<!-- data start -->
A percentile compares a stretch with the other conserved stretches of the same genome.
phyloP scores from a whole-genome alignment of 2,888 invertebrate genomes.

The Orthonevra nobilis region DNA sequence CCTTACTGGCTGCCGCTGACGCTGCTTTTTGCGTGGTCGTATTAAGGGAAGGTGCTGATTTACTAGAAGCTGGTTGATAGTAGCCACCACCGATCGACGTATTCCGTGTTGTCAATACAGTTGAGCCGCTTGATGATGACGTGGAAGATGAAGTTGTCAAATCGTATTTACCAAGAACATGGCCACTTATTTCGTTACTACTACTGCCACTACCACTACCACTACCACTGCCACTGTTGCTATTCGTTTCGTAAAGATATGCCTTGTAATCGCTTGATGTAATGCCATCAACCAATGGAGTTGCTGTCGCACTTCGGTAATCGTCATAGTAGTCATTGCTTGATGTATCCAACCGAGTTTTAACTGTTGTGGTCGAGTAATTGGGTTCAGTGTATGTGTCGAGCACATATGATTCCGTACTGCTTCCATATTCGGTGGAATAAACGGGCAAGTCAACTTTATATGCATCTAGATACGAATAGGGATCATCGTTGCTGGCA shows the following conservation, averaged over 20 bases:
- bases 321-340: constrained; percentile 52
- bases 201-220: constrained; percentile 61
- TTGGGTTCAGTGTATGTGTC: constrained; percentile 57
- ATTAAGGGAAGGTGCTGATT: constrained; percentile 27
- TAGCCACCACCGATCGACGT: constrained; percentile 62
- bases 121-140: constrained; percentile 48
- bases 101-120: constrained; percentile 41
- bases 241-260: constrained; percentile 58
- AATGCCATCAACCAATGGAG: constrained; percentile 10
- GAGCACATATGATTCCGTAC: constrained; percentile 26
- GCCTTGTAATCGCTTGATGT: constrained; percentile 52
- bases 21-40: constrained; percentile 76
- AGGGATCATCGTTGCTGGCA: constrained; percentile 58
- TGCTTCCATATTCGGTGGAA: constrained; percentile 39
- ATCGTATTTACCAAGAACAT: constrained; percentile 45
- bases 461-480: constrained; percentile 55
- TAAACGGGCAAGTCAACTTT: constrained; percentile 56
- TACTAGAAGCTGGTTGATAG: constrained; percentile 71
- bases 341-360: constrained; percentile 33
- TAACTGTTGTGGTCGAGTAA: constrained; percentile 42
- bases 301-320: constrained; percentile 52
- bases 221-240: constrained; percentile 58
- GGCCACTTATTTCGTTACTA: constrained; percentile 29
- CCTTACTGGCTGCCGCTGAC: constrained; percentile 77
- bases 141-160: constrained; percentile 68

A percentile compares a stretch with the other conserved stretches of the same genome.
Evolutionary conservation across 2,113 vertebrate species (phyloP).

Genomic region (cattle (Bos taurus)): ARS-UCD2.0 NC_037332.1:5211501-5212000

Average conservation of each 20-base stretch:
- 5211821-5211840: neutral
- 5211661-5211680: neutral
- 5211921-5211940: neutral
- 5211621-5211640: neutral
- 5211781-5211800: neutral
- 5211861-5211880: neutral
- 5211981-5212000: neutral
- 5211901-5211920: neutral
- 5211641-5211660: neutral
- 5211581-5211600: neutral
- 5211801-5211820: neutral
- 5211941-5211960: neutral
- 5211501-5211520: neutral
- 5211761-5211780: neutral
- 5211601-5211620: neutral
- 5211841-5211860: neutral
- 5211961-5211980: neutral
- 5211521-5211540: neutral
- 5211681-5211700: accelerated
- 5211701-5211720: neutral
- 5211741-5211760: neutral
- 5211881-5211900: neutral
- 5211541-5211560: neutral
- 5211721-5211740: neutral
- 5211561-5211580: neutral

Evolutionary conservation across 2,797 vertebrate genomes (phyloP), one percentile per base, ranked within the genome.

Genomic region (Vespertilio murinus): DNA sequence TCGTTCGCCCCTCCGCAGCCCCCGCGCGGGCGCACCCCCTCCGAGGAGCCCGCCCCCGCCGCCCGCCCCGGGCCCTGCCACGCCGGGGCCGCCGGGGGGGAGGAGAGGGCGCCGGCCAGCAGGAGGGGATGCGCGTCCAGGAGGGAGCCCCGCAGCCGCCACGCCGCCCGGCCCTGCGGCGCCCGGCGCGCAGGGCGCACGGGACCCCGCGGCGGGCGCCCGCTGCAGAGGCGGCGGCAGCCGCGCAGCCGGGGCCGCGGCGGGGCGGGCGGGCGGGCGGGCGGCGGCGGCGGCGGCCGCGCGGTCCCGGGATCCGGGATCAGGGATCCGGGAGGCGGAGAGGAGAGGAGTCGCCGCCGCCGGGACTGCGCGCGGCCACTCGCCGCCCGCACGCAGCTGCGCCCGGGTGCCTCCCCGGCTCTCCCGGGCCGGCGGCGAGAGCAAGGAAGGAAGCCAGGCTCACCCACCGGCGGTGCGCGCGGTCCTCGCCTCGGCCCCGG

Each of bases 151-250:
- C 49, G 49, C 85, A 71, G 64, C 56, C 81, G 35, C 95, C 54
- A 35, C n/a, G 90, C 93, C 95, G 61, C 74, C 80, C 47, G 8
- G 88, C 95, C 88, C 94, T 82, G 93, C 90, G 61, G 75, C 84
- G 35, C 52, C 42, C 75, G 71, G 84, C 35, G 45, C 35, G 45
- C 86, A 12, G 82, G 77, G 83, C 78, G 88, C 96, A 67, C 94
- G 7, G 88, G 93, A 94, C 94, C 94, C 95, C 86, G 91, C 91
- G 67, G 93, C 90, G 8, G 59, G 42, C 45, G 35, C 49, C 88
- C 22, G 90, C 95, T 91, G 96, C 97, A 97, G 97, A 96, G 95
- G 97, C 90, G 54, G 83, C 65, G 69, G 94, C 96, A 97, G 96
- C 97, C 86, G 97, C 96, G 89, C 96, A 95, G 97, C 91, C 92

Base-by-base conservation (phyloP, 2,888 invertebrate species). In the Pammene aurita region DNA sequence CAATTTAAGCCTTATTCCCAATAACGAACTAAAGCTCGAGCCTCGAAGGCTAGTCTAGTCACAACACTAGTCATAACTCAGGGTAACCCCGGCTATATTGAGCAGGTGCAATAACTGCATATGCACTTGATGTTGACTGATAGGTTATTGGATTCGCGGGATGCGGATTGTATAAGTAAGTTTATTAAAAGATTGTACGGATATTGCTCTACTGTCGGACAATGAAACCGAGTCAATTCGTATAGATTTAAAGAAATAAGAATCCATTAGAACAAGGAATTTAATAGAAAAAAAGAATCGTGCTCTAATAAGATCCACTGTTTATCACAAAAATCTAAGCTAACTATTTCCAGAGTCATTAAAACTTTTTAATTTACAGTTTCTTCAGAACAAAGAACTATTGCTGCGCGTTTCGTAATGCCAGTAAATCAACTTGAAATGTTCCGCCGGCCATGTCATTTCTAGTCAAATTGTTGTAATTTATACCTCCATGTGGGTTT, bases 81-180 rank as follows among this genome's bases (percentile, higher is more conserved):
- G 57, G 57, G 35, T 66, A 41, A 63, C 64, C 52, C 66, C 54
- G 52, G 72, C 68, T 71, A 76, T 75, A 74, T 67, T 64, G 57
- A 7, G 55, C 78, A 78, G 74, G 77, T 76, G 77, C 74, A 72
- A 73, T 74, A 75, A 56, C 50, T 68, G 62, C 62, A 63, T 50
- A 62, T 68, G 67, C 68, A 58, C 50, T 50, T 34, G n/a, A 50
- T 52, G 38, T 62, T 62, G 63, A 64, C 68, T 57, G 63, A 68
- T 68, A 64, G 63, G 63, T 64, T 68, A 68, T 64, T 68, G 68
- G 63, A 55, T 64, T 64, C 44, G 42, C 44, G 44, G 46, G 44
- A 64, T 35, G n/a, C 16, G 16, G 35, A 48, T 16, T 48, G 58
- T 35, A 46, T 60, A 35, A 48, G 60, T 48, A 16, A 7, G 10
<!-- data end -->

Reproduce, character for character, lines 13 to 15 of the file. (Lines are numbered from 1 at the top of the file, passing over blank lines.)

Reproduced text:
- GAGCACATATGATTCCGTAC: constrained; percentile 26
- GCCTTGTAATCGCTTGATGT: constrained; percentile 52
- bases 21-40: constrained; percentile 76